Professor Daniel Sinnett, senior scientist and head of the laboratory of genomic determinants of childhood leukemia, part of the Charles-Bruneau Research Unit in Immunology, Hematology and Oncology at CHU Sainte-Justine, agrees. “Our dream is to defeat cancer through research. By joining forces to take our work to the next level, we can make the most of our resources to greatly benefit children across the country. This nationwide collaboration will enable us to strengthen the leadership of our pediatric oncology teams,” he stated. “With precision medicine, we can develop molecular profiles that will show us how a disease is likely to progress so we can determine the most effective course of treatment to recommend to children and their families. These personalized treatments adapted to the needs of individual patients will help better our chances of finding a cure,” he added.

Quebec is contributing more than a quarter of the initial $16.4 million in funding, by way of several prominent donors, namely the Charles-Bruneau Foundation – the lead Quebec partner in this initiative, Sarah’s Fund for Cedars / Cedars Cancer Foundation, the Montreal Children’s Hospital Foundation and the CHU Sainte-Justine Foundation.

Charles-Bruneau Foundation

“At the Charles-Bruneau Foundation, we are proud not only to be continuing our fight against childhood cancers through a generous contribution to this research initiative, but also to be extending the scope of our work to a national scale,” said Rébecca Dumont, chief executive of the Charles-Bruneau Foundation. “Curing children with cancer is what our foundation is all about. It is with pride and confidence that we are working hand in hand with Sainte-Justine and the Montreal Children’s Hospital, two vital partners in Quebec, to advance the frontiers of knowledge and bring hope of a cure to all children.”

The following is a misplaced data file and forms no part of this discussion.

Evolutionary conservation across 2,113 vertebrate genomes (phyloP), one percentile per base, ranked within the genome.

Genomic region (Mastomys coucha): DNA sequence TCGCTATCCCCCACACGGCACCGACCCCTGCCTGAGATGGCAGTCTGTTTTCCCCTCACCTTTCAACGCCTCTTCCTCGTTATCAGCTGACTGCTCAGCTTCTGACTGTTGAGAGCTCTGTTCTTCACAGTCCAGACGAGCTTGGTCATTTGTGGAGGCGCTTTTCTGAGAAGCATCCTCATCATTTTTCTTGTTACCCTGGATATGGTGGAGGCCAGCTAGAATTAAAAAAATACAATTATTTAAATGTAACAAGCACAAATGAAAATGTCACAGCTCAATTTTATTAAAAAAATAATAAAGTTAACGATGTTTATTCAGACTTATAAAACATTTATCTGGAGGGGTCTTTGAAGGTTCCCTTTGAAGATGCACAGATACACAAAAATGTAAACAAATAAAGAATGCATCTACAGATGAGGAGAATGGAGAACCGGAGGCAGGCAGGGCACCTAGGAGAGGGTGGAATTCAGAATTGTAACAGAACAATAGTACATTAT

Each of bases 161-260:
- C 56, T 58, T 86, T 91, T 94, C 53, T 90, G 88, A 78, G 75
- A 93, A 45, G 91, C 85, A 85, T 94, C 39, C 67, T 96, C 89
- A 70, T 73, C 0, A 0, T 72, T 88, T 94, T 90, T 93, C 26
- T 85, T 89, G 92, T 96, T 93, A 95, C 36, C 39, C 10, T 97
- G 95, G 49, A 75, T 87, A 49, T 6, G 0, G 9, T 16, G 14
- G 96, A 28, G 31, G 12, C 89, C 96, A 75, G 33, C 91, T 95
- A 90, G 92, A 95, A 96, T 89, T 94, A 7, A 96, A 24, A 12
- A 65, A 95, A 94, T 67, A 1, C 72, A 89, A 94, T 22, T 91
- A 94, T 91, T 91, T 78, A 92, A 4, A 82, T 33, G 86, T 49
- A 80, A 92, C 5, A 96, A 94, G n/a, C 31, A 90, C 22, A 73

Funding for this extraordinary initiative, which will be spread out over five years, is expected to grow as new donors are added.


Watch the Terry Fox PROFYLE patient video to learn more about how the project is helping young Canadians.

Terry Fox PROFYLE from Katelyn Verstraten on Vimeo.




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CHU Sainte-Justine

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About the CHU Sainte-Justine Foundation

The CHU Sainte-Justine Foundation’s mission is to engage the community and support the CHU Sainte-Justine in its pursuit of excellence and its commitment to providing children and mothers with one of the highest levels of healthcare in the world, now and in the future. fondation-sainte-justine.org/en/


About the CHU Sainte-Justine

The Sainte-Justine university hospital centre (CHU Sainte-Justine) is the largest mother-child centre in Canada and the second largest pediatric hospital in North America. A member of the Université de Montréal extended network of excellence in health (RUIS), Sainte-Justine has 5,457 employees, including 1,532 nurses and nursing assistants; 1,000 other healthcare professionals; 520 physicians, dentists and pharmacists; 822 residents  and over 204 researchers; 411 volunteers; and 4,416 interns and students in a wide range of disciplines. Sainte-Justine has 484 beds, including 67 at the Centre de réadaptation Marie Enfant (CRME), the only exclusively pediatric rehabilitation centre in Quebec. The World Health Organization has recognized CHU Sainte-Justine as a “health promoting hospital.” chusj.org